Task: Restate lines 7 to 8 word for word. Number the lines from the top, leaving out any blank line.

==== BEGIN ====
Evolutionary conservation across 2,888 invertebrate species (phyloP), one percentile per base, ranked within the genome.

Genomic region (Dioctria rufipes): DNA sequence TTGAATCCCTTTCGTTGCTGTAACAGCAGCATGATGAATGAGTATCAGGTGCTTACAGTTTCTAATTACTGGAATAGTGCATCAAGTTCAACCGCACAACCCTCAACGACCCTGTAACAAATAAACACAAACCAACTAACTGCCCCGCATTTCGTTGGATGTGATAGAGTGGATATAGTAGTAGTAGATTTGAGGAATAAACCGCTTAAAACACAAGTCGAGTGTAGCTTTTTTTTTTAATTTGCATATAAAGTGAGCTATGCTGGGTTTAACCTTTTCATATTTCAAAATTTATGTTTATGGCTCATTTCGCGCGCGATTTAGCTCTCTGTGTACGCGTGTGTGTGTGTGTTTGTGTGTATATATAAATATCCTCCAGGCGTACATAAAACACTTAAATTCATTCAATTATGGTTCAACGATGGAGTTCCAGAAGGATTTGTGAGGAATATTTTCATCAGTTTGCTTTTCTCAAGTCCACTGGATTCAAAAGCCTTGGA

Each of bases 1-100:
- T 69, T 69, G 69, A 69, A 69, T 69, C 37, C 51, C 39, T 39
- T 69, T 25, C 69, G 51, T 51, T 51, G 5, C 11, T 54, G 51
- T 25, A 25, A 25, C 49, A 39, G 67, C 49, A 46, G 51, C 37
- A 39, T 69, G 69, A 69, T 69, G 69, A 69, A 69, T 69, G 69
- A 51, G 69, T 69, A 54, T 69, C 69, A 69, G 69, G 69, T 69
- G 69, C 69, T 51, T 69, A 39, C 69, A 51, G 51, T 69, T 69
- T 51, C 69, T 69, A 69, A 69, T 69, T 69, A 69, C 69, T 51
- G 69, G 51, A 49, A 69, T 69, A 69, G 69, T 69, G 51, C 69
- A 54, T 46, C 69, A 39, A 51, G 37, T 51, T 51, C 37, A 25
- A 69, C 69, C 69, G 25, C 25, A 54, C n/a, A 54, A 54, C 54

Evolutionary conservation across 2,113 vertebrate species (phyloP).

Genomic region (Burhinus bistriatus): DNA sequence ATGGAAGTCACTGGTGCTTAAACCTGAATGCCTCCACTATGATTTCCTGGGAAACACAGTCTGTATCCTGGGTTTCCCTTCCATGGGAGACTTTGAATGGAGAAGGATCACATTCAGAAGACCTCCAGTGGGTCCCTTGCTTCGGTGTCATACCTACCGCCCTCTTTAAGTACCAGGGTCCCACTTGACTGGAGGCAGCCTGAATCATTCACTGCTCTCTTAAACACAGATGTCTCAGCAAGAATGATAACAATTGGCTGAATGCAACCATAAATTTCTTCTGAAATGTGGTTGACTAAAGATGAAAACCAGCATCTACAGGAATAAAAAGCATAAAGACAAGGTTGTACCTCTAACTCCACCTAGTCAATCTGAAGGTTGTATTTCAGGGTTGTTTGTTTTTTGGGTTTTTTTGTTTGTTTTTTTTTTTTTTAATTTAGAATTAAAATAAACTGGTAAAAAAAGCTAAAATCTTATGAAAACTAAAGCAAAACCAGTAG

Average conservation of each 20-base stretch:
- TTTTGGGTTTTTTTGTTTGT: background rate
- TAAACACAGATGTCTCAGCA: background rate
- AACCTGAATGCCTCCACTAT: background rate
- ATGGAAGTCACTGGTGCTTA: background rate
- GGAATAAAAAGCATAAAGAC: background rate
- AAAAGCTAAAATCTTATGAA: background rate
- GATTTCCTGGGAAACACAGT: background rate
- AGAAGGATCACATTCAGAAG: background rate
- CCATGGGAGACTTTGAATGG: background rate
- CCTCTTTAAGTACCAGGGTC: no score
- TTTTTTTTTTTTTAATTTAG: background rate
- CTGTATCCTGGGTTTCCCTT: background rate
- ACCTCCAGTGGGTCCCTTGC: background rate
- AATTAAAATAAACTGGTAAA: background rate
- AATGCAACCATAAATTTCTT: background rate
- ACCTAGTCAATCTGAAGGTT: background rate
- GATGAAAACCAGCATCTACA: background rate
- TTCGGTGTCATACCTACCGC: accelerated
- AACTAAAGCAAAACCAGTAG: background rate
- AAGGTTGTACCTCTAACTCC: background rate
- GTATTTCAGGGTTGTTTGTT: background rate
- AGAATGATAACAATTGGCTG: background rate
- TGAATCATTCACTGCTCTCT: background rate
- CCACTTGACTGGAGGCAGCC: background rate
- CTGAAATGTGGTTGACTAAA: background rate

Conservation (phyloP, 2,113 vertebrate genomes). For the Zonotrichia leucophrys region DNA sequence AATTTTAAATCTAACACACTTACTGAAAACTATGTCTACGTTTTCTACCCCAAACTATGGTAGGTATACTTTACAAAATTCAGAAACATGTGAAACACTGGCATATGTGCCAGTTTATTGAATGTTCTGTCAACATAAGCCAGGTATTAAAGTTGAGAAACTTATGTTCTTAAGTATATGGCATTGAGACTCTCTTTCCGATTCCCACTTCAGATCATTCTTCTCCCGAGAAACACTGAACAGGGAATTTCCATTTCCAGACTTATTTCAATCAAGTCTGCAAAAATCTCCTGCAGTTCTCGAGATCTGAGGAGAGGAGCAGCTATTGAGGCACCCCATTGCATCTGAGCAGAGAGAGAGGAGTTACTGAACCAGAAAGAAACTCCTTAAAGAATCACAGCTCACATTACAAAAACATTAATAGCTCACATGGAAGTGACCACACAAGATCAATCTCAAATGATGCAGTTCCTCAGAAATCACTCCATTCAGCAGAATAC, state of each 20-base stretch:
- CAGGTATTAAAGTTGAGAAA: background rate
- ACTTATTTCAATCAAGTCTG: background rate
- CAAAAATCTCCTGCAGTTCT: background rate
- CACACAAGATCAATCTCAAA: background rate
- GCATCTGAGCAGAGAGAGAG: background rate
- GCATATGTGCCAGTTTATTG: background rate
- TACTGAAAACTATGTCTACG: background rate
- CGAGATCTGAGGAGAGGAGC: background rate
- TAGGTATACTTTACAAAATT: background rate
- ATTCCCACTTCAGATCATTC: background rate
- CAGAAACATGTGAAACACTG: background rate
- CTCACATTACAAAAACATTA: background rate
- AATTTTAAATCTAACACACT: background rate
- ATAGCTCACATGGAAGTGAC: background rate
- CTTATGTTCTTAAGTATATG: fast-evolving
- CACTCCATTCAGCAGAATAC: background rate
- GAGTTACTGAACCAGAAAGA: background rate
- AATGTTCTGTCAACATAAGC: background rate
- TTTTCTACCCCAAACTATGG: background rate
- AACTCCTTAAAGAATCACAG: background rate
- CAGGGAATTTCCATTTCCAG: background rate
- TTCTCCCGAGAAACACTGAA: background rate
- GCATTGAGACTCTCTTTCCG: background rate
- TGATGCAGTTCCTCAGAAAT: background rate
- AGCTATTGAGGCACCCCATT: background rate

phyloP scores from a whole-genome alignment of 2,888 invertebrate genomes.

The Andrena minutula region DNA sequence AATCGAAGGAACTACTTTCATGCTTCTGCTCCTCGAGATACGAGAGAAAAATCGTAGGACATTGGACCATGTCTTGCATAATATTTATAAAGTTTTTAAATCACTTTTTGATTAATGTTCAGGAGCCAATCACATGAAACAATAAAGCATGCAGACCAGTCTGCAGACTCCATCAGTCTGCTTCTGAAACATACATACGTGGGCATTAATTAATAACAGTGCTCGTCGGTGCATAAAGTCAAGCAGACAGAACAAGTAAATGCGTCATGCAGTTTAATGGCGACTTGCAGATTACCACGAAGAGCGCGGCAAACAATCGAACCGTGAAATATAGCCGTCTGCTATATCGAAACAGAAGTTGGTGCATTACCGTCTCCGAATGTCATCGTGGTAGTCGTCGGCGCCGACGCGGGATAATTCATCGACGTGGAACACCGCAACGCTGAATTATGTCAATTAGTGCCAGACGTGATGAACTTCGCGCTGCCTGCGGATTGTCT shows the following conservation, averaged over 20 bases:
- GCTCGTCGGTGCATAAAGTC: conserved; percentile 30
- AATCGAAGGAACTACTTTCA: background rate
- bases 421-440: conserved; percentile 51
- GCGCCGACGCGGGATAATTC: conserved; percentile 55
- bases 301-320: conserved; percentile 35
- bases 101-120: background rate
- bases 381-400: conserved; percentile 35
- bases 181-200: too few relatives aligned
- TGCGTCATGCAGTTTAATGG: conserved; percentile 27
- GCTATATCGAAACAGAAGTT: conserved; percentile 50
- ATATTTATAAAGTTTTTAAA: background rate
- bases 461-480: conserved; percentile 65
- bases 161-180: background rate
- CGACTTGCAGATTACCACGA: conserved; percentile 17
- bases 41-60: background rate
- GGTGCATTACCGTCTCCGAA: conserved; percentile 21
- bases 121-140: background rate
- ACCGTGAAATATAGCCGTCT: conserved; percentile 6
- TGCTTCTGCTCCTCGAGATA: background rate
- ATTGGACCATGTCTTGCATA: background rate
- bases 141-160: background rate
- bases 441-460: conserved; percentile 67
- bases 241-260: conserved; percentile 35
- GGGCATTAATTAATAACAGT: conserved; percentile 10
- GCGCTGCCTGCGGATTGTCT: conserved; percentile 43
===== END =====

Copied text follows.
- A 39, T 69, G 69, A 69, T 69, G 69, A 69, A 69, T 69, G 69
- A 51, G 69, T 69, A 54, T 69, C 69, A 69, G 69, G 69, T 69